Women aged 18 and older may soon be able to access emergency contraception without a prescription.
The FDA has announced that its officials will meet "immediately" with officials of Barr Pharmaceuticals Inc, the makers of the "morning-after" pill, also called Plan B (levonorgestrel), to discuss ways to make the drug available to women 18 and older over the counter. Plan B currently is available only with a prescription to women aged 16 and older. "This decision is the result of a thoughtful and comprehensive scientific and public policy process undertaken by the agency," the announcement said.
The agency said in a letter to Barr that a review had concluded that no rule making was necessary, clearing the way for final consideration of Barr's application for OTC status for Plan B. The letter also stated that, if Barr could meet certain restrictions, it would allow OTC sales of the drug to women 18 and older, but the drug company must assure the FDA that it will enforce a program to restrict sales.
Part of the program states that Plan B would not be available at places such as convenience stores or gas stations, but only at stores where there is a pharmacy. The drug would be kept behind the pharmacy counter, and women requesting the drug would have to show proof of age in order to purchase it.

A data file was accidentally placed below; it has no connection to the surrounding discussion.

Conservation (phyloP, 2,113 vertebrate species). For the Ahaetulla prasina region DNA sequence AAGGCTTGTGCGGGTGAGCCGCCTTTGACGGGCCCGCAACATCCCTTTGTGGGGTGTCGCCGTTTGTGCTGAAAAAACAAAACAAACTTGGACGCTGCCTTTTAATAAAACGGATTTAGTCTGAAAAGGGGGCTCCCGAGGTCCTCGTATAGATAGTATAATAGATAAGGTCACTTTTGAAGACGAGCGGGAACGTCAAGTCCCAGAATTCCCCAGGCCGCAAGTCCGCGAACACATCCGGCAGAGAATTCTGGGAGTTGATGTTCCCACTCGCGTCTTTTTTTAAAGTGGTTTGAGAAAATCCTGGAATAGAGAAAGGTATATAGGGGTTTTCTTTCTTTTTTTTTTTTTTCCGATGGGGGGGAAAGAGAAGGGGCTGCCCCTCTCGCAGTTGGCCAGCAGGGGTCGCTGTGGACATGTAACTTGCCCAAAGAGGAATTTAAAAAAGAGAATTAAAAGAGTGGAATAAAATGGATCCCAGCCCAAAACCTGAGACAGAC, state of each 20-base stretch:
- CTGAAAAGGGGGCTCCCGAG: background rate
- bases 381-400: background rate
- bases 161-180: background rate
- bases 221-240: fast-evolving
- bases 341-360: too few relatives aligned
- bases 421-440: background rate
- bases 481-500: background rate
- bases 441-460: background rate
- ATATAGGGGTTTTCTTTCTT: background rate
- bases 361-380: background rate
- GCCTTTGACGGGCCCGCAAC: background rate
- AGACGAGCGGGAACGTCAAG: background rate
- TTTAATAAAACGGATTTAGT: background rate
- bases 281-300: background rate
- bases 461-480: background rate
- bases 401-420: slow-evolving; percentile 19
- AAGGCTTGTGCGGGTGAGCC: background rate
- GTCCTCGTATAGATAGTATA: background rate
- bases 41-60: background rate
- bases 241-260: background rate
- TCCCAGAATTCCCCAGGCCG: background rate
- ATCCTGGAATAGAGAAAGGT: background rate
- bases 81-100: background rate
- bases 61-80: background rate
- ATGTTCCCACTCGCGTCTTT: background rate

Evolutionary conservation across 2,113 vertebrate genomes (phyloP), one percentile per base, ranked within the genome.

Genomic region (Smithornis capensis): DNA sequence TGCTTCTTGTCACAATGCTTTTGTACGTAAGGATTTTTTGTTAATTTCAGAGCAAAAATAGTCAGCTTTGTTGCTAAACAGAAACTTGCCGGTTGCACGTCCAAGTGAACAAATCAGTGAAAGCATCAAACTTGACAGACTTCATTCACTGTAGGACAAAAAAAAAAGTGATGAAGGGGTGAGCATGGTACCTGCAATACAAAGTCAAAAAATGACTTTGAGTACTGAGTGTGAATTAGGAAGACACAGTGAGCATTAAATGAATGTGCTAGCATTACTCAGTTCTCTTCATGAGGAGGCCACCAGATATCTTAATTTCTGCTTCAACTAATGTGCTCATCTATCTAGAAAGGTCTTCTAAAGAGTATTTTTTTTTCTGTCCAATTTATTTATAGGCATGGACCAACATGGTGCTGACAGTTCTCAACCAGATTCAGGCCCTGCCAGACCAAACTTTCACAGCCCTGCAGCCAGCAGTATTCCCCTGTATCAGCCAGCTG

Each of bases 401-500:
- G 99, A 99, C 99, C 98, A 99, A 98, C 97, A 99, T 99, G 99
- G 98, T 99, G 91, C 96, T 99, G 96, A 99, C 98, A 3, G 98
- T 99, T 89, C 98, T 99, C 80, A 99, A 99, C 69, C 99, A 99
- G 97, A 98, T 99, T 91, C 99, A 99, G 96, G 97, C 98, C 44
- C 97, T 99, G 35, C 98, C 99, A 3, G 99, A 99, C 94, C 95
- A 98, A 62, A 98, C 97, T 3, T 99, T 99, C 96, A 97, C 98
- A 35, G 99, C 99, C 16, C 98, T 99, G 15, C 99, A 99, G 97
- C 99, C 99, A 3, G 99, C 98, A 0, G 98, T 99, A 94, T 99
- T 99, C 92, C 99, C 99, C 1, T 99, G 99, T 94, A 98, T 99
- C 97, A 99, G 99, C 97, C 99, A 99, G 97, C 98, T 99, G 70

A spokeswoman for Barr stated that the company did not yet know how quickly it could get the OTC version of the product to market, once final approval is granted which the FDA hopes will "be wrapped up in a matter of weeks."
Plan B currently costs about $25 per prescription, but the company would probably have to charge more than amount that for an OTC version to counter the costs involved with monitoring the sales, the spokeswoman said.
Laws in 9 states presently allow pharmacists to dispense Plan B without a prescription under certain conditions. Barr's spokeswoman said, "We think this is a positive development.We will see how the meeting goes and move forward from there."
One study linked multiple pregnancies to an increased risk of developing atrial fibrillation later in life, and another investigated the association between premature delivery and cardiovascular disease.
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